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The Southern Baptist Convention has voted overwhelmingly to create a way to track pastors and other church workers credibly accused of sex abuse. Delegates also agreed to launch a new task force to oversee further reforms in the nation's largest Protestant denomination. The vote came three weeks after the release of a blockbuster report by an outside consultant on the long-simmering scandal. The report revealed that Southern Baptist leaders mishandled abuse cases and stonewalled victims for years. The vote fell short of what some survivors of abuse in Southern Baptist churches sought. It also met opposition from some who contended the crisis was overhyped and interfered with churches’ independence.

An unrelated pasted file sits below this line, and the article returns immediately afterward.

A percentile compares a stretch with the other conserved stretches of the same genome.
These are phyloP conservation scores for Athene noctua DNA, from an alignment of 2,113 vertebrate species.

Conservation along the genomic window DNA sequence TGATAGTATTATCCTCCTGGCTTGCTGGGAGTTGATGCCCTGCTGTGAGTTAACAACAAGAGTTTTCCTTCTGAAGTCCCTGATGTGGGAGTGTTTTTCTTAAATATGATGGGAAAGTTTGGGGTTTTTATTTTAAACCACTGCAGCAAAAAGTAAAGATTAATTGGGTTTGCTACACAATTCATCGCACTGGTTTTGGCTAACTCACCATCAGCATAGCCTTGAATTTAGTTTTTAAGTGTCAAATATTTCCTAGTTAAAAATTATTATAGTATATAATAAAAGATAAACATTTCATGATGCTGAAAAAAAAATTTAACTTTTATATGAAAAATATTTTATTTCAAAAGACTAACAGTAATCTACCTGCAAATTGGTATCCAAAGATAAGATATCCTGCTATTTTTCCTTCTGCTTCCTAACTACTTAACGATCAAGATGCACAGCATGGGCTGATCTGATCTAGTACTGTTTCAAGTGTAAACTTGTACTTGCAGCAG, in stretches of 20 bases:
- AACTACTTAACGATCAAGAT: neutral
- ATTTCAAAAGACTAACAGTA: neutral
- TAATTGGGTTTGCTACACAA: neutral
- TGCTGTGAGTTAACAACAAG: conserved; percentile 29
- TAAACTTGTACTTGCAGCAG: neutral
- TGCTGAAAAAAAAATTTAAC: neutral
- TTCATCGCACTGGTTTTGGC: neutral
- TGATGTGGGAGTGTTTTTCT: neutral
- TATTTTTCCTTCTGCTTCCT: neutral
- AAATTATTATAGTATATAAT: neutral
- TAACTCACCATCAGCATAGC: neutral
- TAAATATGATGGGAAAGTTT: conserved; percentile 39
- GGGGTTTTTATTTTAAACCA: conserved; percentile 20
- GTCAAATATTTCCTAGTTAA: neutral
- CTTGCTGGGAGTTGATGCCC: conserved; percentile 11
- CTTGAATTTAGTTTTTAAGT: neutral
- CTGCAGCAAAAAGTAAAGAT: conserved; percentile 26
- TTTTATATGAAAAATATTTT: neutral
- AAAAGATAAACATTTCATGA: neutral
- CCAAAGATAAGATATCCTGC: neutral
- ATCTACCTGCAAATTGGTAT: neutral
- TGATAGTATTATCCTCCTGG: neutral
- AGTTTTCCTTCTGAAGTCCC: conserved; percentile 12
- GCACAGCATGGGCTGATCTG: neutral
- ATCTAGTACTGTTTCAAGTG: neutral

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The top administrative committee for the Southern Baptist Convention has elected new leaders. The three Executive Committee members who won had all supported a more transparent investigation into allegations the denomination mishandled sex abuse reports. They defeated candidates who had opposed that move. Last year the committee was embroiled in a heated debate about the issue. Members disagreed over whether to allow outside investigators access to memos between lawyers and committee staff members. Ultimately the Executive Committee voted to waive its attorney-client privilege. The recent election happened ahead of the SBC's big national gathering where thousands of Southern Baptists are expected to elect a new president and consider sex abuse reforms.